By Wally Becker After celebrating the resurrection of our Lord these past five weeks, the reading from Revelation helps us focus on our own resurrection at the last day. The picture is of the bride, the wife of the Lamb. For a good explanation of the imagery and symbols see the volume on Revelation by ..
By Charles Arand The last chapters of Revelation provide a fitting bookend to the first two chapters of Genesis. It moves from the first creation (Gn 1–2) to the new creation (Rv 21–22). In this regard, a preliminary note is in order. Our text speaks of the first heaven and earth as passing away. It ..
By Robert Rosin Behold the Host Apocalyptic literature is not confined to Christianity, of course. So with a text from the Apocalypse or Revelation of St. John it is important to understand its place at the end of the New Testament, and in Christian thought. In popular parlance, apocalyptic literature is seen today as a ..
By Victor Raj Preliminary Considerations For a serious study of our text there is no better place to turn than Professor Louis Brighton’s commentary Revelation. Readers are encouraged to consult it. This text and the other appointed lessons (Acts 9:1–22; Psalm 30) for this day focus on the theme, “The Big Picture.” Notes on the ..
Textual Considerations The number seven (ἑπτὰ) has been understood to denote completeness. Interpreters differ, however, as to whether the “seven spirits” in verse 4 signify the Holy Spirit and provide a reference to the Holy Trinity. Louis A. Brighton agrees with the Trinitarian understanding in his commentary on Revelation. For a helpful discussion of the ..
By Tom Manteufel From time to time novels have appeared which depict the ramifications of the discovery of alleged archeological evidence that the bodily resurrection of Jesus Christ never took place, such as When It Was Dark (in the early twentieth century) or more recently Dr. Paul Maier’s theological thriller A Skeleton in God’s Closet. ..
By Paul R. Raabe The epistle lesson for the Sixth Sunday in Lent/Palm Sunday (series C) is the famous Carmen Christi of Philippians 2:5–11. Because verses 6–11 display poetic hymn-like qualities, Greek editions rightly present them as a poem. It consists of two halves of equal size: verses 6–8 (10 lines—90 syllables) and verses 9–11 ..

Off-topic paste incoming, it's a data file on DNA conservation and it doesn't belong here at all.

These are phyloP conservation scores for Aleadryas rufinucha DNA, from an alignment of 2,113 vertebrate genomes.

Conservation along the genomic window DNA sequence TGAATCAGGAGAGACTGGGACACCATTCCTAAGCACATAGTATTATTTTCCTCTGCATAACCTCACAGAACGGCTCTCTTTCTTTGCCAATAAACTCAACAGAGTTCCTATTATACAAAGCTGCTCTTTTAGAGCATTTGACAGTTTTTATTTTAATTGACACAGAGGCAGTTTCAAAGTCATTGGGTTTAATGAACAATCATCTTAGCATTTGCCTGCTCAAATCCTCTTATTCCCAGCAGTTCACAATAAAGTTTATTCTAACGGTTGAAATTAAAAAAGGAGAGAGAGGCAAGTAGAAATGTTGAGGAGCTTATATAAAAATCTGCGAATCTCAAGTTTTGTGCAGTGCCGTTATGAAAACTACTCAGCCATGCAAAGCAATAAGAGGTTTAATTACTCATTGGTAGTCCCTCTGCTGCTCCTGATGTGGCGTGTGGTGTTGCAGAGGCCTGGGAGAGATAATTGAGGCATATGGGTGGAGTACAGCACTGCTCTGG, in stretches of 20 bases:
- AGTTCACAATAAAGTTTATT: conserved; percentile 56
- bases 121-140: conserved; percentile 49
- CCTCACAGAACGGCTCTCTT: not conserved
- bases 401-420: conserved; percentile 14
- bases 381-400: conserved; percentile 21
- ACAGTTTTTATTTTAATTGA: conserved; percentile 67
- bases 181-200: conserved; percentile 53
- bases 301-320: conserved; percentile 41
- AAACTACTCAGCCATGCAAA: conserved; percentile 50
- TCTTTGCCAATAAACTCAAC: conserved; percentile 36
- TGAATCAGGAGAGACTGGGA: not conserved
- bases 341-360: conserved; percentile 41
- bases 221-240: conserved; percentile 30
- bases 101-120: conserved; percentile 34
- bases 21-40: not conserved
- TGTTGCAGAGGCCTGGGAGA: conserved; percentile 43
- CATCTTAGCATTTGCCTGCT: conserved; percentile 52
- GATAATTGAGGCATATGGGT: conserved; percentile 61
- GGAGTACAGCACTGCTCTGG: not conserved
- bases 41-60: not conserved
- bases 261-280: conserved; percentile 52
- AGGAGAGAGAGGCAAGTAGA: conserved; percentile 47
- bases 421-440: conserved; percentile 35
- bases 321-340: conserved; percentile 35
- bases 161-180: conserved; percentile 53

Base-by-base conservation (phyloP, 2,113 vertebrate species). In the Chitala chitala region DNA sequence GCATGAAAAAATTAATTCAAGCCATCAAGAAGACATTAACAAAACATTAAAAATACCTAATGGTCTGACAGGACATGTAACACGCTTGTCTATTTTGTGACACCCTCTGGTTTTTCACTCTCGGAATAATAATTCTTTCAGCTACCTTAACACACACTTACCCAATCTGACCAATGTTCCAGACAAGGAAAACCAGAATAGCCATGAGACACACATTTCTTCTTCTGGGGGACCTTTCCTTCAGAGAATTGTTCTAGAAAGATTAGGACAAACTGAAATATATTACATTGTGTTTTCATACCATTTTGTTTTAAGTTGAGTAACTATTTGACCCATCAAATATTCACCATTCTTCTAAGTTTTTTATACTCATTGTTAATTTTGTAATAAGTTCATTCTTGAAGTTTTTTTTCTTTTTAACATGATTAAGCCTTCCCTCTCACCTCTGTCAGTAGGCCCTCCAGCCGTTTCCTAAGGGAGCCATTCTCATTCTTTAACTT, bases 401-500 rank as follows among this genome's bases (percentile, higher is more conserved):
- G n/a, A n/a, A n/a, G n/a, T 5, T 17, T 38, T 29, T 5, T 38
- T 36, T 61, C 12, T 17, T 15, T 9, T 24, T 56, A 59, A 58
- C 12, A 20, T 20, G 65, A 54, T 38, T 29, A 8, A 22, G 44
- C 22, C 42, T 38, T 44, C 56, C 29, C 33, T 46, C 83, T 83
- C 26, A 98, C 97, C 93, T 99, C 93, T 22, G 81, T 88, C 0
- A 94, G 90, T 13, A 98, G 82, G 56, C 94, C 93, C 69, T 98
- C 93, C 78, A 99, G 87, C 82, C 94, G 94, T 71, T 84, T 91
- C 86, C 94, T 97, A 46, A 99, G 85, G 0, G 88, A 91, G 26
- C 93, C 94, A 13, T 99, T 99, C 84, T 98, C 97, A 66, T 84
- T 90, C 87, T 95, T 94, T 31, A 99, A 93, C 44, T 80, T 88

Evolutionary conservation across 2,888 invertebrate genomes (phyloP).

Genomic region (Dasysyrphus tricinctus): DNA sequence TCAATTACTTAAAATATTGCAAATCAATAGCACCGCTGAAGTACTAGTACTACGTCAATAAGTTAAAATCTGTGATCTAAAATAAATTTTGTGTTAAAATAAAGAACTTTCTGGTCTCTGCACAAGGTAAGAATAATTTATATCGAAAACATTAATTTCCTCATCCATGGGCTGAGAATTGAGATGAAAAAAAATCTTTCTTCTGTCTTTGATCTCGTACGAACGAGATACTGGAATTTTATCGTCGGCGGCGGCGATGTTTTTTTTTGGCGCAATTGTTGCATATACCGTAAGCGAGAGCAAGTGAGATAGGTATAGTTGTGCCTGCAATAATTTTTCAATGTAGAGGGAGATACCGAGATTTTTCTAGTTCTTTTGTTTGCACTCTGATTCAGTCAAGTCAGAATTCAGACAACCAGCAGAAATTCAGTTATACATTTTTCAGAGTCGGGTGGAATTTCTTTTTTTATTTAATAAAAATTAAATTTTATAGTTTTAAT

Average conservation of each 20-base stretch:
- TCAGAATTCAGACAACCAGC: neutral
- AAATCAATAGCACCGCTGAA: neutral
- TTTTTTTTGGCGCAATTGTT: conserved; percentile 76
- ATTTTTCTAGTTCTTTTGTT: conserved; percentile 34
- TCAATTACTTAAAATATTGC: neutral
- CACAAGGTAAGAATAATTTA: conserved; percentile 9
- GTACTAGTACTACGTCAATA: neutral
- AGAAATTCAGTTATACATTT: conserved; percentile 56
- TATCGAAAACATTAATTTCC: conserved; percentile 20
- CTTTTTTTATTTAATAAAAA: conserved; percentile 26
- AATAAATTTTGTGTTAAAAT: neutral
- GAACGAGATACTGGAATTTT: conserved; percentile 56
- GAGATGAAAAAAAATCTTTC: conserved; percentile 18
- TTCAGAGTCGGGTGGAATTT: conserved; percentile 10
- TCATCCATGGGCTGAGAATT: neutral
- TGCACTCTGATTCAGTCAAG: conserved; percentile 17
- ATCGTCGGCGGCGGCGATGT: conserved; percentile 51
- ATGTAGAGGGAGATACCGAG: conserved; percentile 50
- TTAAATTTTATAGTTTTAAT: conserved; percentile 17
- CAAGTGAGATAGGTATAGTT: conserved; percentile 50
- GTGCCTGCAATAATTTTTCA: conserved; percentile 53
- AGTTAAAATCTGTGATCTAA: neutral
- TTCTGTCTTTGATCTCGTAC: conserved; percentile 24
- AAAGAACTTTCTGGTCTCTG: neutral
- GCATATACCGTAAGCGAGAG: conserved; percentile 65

By Jeffrey A. Oschwald Paul’s “putting out of mind the course already covered and straining toward the goal that lies ahead” (Phil 3:13), warns today’s preacher not to forget that the race is not over. Philippians 3:4b–14 offers its own beautiful way to convey that warning, with an emphasis on the present straining toward the ..
By David R. Maxwell New Creation, New Identity In this reading, Paul employs two dominant themes: 1) new creation and 2) reconciliation. Are these the same thing? Or does reconciliation correlate with justification, while new creation correlates with sanctification? Or is there some other distinction being made here? I would suggest that new creation and ..
By David Wollenberg In our text the Apostle Paul is addressing the issue of how we live as brothers and sisters in Christ in this evil age. His concern is with those (both in Corinth and in our own day and places) who claim to “possess knowledge.” “This ‘knowledge,’” he says, “puffs up, but love ..
By Robert Kolb Introductory thoughts “Walk this way,” Mel Brook’s Igor the hunchback said (from the movie Young Frankenstein). Following in his footsteps, Doctor Frankenstein imitated his awkward gait. Children imitate their parents, sometimes to their parents’ pleasure, sometimes to their embarrassment. Models of faithful following of Jesus are significant parts of the Holy Spirit’s ..
By Joel P. Okamoto Notes on the pericope This pericope is a portion of Paul’s lengthy discussion of the salvation of both Jews and Gentiles in his letter to the Romans. At this point in the discussion, Paul is explaining how the Jews, who pursued righteousness, could fail to attain it when Gentiles, who did ..
By Glenn Nielsen Goal: That the hearers are more confident in the hope we have in the One deserving of all glory. The writer to the Hebrews wants us to have confidence, and the courage to stand strong in our hope. A confidence that doesn’t back down in the face of opposition. A courage that ..
By Jeffrey Kloha Some texts don’t need sermons. What more needs to be said about love than the praise that the apostle lavishes on it in 1 Corinthians 13? Perhaps nothing more needs to be said, but showing love within the body of Christ as it lives in the present day is far easier said ..
By Andrew H. Bartelt Exegetical Issues The central point is clear: the unity of the corporate body of Christ, made up of diverse parts with different functions, all working for the common good. This is integral to the overall theme of 1 Corinthians, in which Paul deals with a conflicted congregation that, ironically, “was not ..